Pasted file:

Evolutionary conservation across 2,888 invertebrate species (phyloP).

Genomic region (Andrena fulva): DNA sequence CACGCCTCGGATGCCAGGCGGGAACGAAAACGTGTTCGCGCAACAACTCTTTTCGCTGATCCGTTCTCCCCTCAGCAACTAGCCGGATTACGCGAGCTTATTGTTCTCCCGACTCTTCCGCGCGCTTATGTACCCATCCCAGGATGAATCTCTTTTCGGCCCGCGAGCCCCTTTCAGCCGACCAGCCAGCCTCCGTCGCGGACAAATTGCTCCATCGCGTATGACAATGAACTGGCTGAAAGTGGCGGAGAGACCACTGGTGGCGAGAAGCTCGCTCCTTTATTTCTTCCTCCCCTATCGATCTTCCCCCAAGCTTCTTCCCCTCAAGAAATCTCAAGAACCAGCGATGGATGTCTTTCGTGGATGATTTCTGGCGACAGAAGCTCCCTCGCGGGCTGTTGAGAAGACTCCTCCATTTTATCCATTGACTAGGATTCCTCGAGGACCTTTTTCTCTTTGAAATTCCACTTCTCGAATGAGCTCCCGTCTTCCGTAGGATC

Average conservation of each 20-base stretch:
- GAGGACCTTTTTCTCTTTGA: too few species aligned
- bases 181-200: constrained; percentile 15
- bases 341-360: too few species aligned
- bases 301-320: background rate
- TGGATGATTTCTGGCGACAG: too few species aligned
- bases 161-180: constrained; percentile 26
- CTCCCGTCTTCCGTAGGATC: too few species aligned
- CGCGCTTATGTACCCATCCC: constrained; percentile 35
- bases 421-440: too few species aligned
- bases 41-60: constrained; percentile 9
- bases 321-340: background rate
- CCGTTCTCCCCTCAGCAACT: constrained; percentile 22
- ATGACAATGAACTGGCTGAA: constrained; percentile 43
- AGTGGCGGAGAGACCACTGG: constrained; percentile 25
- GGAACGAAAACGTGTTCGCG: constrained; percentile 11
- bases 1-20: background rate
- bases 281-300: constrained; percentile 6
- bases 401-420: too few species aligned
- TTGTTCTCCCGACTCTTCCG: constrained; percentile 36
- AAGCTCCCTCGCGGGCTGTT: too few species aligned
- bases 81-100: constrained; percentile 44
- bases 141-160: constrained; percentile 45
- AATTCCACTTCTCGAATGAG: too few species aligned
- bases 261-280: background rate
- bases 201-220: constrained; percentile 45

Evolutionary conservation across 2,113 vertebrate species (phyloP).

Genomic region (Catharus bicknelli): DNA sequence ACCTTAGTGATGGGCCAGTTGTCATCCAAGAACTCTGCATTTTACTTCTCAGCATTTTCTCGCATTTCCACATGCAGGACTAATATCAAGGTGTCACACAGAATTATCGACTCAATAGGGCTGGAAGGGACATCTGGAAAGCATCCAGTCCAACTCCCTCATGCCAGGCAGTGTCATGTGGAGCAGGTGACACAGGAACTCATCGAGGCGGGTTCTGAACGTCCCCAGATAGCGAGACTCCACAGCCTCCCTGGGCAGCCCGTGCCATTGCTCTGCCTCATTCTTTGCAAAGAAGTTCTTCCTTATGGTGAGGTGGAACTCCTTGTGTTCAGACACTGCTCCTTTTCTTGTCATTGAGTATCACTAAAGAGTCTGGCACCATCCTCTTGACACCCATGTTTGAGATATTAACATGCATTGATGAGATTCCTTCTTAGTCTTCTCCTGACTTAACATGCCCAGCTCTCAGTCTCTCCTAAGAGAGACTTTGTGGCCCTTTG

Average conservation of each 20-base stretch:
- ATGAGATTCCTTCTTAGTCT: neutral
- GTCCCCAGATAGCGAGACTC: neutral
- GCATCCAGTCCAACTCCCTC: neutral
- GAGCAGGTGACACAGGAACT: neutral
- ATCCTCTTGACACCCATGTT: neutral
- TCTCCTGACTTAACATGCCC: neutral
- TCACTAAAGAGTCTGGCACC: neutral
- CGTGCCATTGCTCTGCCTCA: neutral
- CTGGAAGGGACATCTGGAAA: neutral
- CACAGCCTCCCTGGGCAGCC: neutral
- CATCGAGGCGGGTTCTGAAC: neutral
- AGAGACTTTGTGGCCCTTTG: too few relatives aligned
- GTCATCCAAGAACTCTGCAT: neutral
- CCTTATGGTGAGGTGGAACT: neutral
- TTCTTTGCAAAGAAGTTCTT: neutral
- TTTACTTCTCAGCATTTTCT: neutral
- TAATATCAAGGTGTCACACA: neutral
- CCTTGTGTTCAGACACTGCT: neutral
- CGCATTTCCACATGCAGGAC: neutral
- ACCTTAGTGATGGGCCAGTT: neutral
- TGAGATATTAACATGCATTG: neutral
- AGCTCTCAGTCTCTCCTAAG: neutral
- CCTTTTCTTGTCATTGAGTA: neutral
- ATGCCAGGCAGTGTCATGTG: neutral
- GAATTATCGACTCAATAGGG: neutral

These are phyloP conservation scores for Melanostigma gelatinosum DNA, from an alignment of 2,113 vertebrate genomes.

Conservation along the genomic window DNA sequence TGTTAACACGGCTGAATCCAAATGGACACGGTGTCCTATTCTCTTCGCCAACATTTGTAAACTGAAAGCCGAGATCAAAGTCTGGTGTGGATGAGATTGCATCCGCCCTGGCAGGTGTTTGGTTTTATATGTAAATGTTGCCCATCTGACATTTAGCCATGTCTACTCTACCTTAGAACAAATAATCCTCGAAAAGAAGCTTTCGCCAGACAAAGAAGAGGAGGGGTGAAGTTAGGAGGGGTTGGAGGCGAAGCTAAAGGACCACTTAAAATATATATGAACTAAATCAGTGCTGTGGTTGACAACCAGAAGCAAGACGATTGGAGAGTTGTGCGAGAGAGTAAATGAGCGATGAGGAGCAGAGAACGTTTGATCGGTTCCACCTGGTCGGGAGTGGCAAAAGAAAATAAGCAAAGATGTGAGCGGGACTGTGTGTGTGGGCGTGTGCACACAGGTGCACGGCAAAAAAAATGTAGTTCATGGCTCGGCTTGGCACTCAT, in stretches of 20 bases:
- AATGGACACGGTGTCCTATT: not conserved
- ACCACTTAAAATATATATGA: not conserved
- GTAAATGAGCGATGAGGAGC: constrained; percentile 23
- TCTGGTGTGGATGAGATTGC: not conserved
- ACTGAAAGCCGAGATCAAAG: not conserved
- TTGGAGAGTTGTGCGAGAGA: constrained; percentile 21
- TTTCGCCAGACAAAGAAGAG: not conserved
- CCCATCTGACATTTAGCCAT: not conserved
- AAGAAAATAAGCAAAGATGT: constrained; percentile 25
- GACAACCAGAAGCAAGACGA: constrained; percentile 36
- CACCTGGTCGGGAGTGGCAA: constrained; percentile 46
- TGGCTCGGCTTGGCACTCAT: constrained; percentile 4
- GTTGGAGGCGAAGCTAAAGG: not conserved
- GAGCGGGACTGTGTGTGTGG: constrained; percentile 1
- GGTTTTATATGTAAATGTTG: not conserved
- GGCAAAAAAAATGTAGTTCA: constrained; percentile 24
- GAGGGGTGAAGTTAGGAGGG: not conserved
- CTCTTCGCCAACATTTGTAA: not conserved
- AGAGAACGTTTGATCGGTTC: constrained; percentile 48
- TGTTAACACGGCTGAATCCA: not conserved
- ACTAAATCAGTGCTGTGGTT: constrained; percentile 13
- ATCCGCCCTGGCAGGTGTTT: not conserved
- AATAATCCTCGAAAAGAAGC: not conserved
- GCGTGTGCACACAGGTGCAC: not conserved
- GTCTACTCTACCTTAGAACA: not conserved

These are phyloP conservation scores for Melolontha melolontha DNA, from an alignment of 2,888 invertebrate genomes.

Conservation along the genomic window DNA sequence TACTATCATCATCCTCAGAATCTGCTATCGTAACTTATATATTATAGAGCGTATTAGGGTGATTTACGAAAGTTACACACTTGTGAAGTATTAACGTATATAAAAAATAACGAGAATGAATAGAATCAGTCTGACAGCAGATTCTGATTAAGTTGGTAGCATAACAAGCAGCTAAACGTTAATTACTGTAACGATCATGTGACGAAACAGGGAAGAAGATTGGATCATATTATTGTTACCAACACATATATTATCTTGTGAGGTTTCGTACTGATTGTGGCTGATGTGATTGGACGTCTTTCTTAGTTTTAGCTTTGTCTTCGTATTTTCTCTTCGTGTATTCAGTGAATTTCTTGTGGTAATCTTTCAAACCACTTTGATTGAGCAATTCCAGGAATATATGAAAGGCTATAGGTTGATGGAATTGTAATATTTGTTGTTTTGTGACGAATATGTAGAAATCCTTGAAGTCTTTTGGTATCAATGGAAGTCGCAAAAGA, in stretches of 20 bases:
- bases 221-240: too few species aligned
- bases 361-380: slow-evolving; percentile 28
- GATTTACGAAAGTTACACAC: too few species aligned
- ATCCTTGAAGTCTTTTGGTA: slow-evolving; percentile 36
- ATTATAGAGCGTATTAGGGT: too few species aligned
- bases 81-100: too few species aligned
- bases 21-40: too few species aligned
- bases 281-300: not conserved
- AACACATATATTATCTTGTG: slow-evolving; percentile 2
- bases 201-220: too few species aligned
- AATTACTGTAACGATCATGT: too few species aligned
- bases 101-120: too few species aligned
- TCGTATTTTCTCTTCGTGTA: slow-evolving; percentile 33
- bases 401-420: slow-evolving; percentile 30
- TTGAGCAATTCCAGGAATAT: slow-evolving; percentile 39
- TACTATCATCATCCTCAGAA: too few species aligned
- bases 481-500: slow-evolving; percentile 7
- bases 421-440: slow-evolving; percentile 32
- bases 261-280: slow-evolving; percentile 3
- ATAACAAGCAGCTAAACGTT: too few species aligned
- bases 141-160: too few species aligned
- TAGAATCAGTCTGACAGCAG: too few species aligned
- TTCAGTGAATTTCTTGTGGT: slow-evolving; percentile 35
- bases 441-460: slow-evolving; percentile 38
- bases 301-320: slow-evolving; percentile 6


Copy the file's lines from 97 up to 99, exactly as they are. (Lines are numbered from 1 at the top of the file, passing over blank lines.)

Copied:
- bases 101-120: too few species aligned
- TCGTATTTTCTCTTCGTGTA: slow-evolving; percentile 33
- bases 401-420: slow-evolving; percentile 30